Below are important moments during World War II that were crucial to African American contributions in the Armed Forces.
The first peacetime draft in United States' history was instituted on September 16, 1940. The Selective Training and Service Act of 1940 required all men between the ages of 21 and 35 to register for the draft. An amendment by Senator Robert Wagner and Representative Hamilton Fish of New York stated:
Section 3 (a) "Within the limits of the quota determined...any person, regardless of race or color,...shall be afforded opportunity to volunteer for induction..." And in Section 4 (a) "In the selection and training of men under this Act, and in the interpretation and execution of the provisions of this Act, there shall be no discrimination against any person on account of race and color."
EXECUTIVE ORDER 8802
Franklin D. Roosevelt issues Executive Order 8802 banning discrimination in the defense industry on June 25, 1941. This order banned discrimination in the defense industry, and set up the Fair Employment Practice Committee in response to the March on Washington Movement threatening to protest. The march was suspended after Executive Order 8802 was issued.
FIRST NATIONAL HERO OF WORLD WAR II
Doris "Dorie" Miller emerged as the first national hero of World War II and became the first African American to be awarded the Navy Cross. He was a crewman aboard the West Virginia in Pearl Harbor on December 7, 1941. Read more about Dorie Miller here, and listen to him featured in Minisode 134 on the Museum's Service On Celluloid podcast.
Dorie Miller Navy Cross Citation: "While at the side of his Captain on the bridge, Miller, despite enemy strafing and bombing and in the face of a serious fire, assisted in moving his Captain, who had been mortally wounded, to a place of greater safety, and later manned and operated a machine gun directed at enemy Japanese attacking aircraft until ordered to leave the bridge."
DOUBLE V CAMPAIGN
African American newspaper the Pittsburgh Courier launched the Double V campaign with a letter by 26-year-old James G. Thompson, stating:
"Should I sacrifice my life to live half American?’ Will things be better for the next generation in the peace to follow? ‘Would it be de- manding too much to demand full citizenship rights in ex- change for the sacrificing of my life? Is the kind of America I know worth defending? Will America be a true and pure democracy after this war? Will Colored Americans suffer still the indignities that have been heaped upon them in the past? These and other questions need answering; I want to know, and I believe every colored American, who is thinking, wants to know." January, 1942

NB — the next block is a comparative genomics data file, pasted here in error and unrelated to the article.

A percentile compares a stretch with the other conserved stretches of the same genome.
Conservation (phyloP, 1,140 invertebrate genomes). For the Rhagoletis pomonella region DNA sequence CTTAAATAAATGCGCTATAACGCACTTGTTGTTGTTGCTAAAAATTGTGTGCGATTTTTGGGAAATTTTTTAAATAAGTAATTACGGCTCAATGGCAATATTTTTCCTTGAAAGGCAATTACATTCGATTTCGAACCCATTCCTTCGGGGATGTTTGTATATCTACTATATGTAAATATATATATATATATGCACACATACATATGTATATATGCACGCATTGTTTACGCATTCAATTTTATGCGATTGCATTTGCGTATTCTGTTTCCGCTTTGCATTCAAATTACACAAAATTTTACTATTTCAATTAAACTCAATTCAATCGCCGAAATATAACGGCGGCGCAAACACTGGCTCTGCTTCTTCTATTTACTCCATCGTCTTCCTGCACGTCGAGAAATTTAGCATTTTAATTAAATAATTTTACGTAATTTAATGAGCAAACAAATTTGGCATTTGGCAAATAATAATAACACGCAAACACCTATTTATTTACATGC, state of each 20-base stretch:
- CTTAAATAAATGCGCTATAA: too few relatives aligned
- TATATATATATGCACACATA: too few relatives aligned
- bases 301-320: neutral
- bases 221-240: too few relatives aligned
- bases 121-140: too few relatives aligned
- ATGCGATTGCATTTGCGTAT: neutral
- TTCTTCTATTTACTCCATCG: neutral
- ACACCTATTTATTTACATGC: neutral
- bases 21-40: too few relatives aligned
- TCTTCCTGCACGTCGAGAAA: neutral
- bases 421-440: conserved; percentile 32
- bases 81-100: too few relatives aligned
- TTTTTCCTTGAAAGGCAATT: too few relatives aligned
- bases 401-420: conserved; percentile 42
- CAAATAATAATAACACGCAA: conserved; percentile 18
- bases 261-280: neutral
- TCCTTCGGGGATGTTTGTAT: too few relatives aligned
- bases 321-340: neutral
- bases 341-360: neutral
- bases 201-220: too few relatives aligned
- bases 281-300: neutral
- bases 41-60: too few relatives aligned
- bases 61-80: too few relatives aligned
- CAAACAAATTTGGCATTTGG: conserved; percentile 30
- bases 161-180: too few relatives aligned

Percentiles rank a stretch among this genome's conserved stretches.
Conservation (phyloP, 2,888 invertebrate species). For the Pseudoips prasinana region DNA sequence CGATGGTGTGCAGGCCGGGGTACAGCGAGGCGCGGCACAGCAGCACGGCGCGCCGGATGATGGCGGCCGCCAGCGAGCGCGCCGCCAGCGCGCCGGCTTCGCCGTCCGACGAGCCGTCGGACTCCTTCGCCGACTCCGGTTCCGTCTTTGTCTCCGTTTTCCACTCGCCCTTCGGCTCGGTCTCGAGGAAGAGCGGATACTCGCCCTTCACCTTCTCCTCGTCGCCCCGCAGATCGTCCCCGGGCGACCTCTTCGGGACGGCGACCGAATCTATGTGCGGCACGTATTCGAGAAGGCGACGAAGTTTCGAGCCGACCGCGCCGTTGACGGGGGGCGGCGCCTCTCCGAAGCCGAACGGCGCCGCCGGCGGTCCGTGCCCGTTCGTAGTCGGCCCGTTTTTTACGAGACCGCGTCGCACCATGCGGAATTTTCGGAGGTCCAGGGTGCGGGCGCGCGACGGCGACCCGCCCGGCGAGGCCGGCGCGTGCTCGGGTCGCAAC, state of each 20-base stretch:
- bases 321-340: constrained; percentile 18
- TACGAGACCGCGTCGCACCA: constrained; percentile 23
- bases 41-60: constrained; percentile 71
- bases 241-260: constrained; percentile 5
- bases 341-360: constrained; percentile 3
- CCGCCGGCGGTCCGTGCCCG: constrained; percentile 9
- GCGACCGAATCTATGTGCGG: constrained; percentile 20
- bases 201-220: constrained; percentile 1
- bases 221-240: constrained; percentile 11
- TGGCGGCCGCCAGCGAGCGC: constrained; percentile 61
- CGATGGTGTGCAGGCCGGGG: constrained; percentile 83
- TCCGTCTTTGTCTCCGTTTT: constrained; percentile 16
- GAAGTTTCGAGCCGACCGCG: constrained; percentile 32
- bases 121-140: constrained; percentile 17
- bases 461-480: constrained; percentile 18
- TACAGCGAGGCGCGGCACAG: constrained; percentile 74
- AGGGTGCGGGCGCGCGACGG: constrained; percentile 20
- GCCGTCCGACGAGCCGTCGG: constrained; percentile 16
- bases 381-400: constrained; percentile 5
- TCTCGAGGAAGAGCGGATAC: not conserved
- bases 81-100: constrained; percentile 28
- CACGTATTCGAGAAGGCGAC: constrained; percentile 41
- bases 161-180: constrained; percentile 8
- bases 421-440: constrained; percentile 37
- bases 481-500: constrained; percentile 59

Read more about the Double V campaign here.
FIRST AFRICAN AMERICAN IN WOMEN'S ARMY AUXILIARY CORPS
Major Charity Adams was the first African American women to be commissioned into the Women's Army Auxiliary Corps after graduating from the first WAAC officer candidate class in 1942. Mary McLeod Bethune, member of President Roosevelt's "Black Cabinet," along with the First Lady, established a 10 percent quota for the WAAC.
AMENDMENT TO NURSE TRAINING BILL
In June 1943, Ohio Congresswoman, Frances Payne Bolton, introduced an amendment to the Nurse Training Bill to bar racial bias. This amendment came after Mabel Staupers, executive secretary of the National Association of Colored Graduate Nurses, lobbied for a change in discriminatory policies of the Army Nurse Corps. However, the Army capped the total number of African American nurses accepted to 56, and would not lift this cap until 1944.
FIRST AFRICAN AMERICAN TANK UNIT TO SEE COMBAT
In late 1944, the 761st Tank Battalion, better known as the "Black Panthers," was assigned to General Patton's US Third Army and attached to the 26th Infantry Division. The battalion was the first African American tanker unit to see combat in Europe. General Patton stated:
"Everyone has their eyes on you and is expecting great things from you. Most of all your race is looking forward to your success. Don't let them down and damn you, don't let me down! They say it is patriotic to die for your country."
ELECTRONIC FIELD TRIP
An Interactive Webcast Examining African American Experiences in World War II
Throughout World War II, African Americans pursued a Double Victory: one over the Axis abroad and another over discrimination at home. Major cultural, social, and economic shifts amid a global conflict played out in the lives of these Americans.
United but Unequal: I Am an American
A highlight from the permanent exhibit The Arsenal of Democracy: The Herman and George R. Brown Salute to the Home Front at The National WWII Museum.